“The evolution of policy management must include applications
and their supporting frameworks such as Kubernetes
with public cloud, microservices, and APIs.”
As a driver we often take for granted our driver’s license – unless you’re one of my twin 16-year-old daughters! 😊
In states and countries with reciprocal agreements driver’s licenses allow the authority to use public motorways and define privilege levels or endorsements, such as private automobile, motorcycle, commercial truck, etc. Imagine a world where this authorization was not defined uniformly or applied reciprocally – it would be very inconvenient to need to get new authorization credentials every time we crossed a state or country boundary!
Network Infrastructure architects, developers, and administrators are probably familiar with the policy management functions in the Cisco ACI data center solutions, Cisco’s Identity Services Engine (ISE), and Cisco Policy Suite. They enable Zero-Trust Security, SD-WAN, and mobility services. By extension the evolution of policy management must include applications and their supporting frameworks, such as Kubernetes with public cloud, microservices, and APIs.
Join the policy management of your network infrastructure with that of your applications
Cisco realized the need to join the policy management of the network infrastructure with that of applications riding in layers above. The idea of “if you’re authenticated, you have carte blanche access” is long past. More secure and sophisticated environments must operate on the principle of least privilege. The transition to more controlled access may feel as if it stifles innovation and progress, but it doesn’t have to! A software developer may embrace agile software development principles, but it doesn’t excuse them from security best practices. Their users and customers expect a frictionless experience, but security should be ever-present. Ideally the customer experience (CX) becomes a differentiator.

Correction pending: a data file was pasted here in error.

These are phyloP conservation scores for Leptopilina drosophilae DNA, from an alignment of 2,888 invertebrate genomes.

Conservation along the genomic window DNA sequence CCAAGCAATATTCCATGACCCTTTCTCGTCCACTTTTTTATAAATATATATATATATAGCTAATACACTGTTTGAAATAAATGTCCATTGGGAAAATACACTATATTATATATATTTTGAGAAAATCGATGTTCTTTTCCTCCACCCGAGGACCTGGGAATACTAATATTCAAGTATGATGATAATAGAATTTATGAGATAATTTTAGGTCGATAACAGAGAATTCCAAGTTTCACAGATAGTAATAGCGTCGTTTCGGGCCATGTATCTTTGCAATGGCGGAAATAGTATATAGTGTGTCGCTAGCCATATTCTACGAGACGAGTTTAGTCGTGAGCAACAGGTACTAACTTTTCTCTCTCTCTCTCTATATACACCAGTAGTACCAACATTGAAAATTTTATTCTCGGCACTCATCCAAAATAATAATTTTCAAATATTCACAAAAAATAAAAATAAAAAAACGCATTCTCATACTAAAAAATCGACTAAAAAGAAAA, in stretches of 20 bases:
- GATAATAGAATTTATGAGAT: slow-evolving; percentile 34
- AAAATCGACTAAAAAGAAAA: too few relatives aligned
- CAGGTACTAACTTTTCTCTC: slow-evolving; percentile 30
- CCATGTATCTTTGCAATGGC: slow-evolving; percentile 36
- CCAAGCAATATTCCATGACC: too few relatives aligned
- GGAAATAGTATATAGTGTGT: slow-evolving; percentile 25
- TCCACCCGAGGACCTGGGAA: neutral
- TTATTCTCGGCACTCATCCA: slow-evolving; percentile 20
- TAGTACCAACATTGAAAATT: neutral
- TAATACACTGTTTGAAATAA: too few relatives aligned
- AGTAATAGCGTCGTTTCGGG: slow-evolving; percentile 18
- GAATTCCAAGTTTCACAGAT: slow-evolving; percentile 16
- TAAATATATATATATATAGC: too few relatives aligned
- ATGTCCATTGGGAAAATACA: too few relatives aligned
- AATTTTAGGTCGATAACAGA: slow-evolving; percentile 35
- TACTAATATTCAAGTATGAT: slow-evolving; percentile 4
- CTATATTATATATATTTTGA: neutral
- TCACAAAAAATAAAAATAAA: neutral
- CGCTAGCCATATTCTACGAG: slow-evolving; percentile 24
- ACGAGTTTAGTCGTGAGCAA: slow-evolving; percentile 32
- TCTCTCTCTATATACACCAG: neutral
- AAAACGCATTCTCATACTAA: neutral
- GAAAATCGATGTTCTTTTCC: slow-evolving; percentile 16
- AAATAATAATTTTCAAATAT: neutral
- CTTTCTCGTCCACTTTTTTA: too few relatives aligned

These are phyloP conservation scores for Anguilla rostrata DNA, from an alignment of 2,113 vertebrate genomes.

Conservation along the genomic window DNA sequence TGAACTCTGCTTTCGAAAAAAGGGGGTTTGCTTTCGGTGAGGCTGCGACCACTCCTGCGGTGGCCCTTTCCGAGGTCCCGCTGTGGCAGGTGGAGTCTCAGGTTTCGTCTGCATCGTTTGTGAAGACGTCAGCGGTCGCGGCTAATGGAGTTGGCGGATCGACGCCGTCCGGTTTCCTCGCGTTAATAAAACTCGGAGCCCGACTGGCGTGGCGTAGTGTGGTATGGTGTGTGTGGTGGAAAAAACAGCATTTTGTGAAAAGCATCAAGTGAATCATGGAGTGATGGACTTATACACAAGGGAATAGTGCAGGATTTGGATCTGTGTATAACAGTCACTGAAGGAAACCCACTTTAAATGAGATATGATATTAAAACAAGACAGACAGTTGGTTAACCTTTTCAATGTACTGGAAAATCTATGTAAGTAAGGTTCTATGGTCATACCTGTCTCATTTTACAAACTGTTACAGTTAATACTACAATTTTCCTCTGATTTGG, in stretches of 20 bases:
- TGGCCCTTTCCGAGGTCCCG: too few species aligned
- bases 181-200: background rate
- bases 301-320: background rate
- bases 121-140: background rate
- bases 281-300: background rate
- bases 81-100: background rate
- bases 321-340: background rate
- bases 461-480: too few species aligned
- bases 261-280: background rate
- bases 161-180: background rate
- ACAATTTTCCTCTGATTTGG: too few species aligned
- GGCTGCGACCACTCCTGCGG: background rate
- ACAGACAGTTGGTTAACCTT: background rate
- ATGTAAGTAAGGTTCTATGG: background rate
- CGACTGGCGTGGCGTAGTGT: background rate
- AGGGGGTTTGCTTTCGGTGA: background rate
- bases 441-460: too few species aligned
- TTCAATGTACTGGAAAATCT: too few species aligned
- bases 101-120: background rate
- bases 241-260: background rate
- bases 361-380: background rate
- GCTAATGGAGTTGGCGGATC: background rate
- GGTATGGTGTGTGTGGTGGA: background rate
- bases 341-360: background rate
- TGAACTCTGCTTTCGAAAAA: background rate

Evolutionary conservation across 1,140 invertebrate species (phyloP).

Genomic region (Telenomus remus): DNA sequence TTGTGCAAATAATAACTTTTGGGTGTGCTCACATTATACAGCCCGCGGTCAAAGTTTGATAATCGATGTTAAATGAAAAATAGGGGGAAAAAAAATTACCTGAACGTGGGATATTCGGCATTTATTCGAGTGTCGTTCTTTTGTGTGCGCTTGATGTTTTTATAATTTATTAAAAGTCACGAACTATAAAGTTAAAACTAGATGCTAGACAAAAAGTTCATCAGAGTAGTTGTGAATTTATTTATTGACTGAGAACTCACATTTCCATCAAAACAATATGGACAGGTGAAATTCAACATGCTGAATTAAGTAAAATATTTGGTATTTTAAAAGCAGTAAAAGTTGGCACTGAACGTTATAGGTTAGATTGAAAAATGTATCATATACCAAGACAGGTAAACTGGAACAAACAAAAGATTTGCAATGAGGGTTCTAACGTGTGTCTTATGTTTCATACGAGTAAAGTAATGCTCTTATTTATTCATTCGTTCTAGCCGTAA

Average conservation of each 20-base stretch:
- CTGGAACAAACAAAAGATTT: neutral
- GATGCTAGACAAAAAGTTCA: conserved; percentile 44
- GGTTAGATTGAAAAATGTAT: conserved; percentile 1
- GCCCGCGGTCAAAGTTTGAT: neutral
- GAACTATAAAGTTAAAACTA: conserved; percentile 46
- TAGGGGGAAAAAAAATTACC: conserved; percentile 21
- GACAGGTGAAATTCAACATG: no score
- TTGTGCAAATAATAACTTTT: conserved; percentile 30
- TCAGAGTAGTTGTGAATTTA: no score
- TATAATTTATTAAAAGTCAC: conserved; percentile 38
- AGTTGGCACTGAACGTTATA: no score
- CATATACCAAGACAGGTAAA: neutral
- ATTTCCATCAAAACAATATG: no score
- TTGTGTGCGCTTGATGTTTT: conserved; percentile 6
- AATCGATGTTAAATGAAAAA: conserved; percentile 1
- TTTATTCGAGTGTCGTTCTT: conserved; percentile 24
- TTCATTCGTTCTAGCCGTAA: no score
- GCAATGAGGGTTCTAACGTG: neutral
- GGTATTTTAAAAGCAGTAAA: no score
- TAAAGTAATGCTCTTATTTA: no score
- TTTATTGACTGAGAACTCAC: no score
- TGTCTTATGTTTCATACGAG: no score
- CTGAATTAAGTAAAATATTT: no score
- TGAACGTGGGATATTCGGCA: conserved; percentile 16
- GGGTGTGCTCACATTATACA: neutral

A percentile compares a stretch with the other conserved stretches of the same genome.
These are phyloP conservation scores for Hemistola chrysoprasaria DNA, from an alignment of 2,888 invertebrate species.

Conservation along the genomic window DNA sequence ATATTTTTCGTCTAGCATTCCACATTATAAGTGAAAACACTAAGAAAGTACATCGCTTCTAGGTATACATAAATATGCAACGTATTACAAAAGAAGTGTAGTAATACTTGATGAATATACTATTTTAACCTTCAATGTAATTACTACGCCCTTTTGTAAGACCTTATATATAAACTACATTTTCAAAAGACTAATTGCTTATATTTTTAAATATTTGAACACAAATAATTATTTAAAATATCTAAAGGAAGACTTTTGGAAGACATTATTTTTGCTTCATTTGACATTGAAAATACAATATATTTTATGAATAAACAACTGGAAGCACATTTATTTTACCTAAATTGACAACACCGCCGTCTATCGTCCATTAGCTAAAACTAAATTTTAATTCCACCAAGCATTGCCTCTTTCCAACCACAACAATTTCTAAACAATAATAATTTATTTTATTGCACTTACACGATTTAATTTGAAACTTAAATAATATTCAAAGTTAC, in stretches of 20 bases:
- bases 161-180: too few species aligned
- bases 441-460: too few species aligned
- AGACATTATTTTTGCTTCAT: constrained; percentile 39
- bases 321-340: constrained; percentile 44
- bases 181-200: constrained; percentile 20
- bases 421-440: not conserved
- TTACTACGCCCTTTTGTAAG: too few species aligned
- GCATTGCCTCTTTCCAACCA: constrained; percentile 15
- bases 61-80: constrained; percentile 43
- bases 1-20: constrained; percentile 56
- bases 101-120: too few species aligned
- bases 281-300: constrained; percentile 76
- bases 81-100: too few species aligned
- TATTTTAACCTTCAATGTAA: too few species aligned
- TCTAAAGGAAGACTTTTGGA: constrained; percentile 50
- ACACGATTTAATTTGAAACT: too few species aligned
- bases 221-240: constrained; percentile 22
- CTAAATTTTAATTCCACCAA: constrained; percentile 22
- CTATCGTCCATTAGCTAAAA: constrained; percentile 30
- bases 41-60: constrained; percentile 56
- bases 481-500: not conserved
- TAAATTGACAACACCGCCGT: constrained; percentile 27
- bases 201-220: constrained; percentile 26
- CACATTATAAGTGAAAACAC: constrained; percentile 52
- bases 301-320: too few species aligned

The Advent of the Open Policy Agent (OPA)
Moving away from overly broad and privileged access requires is a different approach. The industry recognized the inefficiency of having many bespoke authorization systems and the lack of standardization in applying policy. The Open Policy Agent (OPA) was born as a general-purpose policy engine, decoupling policy decision-making from policy enforcement.
Through mutual interest, Cisco and Styra started the OPA project back in the summer of 2018. Styra donated OPA to the Cloud Native Computing Foundation (CNCF) (the governance body for all cloud-native open-source projects) in March 2018. Within three years of open scrutiny by industry leaders, OPA became the 15th open-source project and the first focused on authorization to reach ‘Graduated Project’ status.
Automated policy integrations across public clouds
With OPA, a developer-administrator manages policy decisions for Kubernetes and microservices through automated policy integrations across public clouds thanks to its single, unified policy language. Think of it as ‘policy-as-code’, as seen in this image.
The prospects for developers, especially cross-domain ones, are very exciting as we glue together these systems! The network infrastructure together with the application layer in policy harmony is a reality.
OPA was created to be used by a policy administrator or software developer. It addresses challenging areas in authorization policy management:
- How do you write and express authorization policy?
- How do you provide a policy engine that makes decisions using a policy file?
- How do you debug policy or check performance?
- How do you integrate with external software?
The policy file above defines the authorization services and parameters in an easy to read and programmatically convenient YAML file format. These files can be created, modified and exchanged through software programs making the policy architecture more automated. From a maintenance standpoint the policy files can be version controlled, archived and reviewed in a git repo. From an operational perspective the environment could be deployed in Docker containers managed with Kubernetes for extreme resiliency and performance.
Scaling Policy Management and Operations
Once organizations realize the benefits of standardized authorization policy management, the next logical consideration is scaling it. Styra has the Declarative Authorization Service (DAS) to operationalize OPA for the enterprise without having to spend the time and resources building from scratch. It provides native support for the most popular OPA integrations and keeps them updated to support new versions of software. The list of integrations expands all the time, and includes Kubernetes Admission Control, microservices, cloud configuration and more.
This reduces your effort in integration, enforcement, performance, versioning, and roll-out activities. By implementing Styra DAS, policy structure and pre-built rules are already included so you know which controls an integration provides. If you have further interest, try out Styra’s DAS free at https://www.styra.com/das-free.
Hopefully you can imagine an inkling of what the future holds as we meld network infrastructure authorization policy together with application layer policy. This vision is why Cisco partners with Styra and is another example of “The Bridge to Possible”.
Cisco Developer Relations is committed to enabling the developer community and we believe Styra is too.
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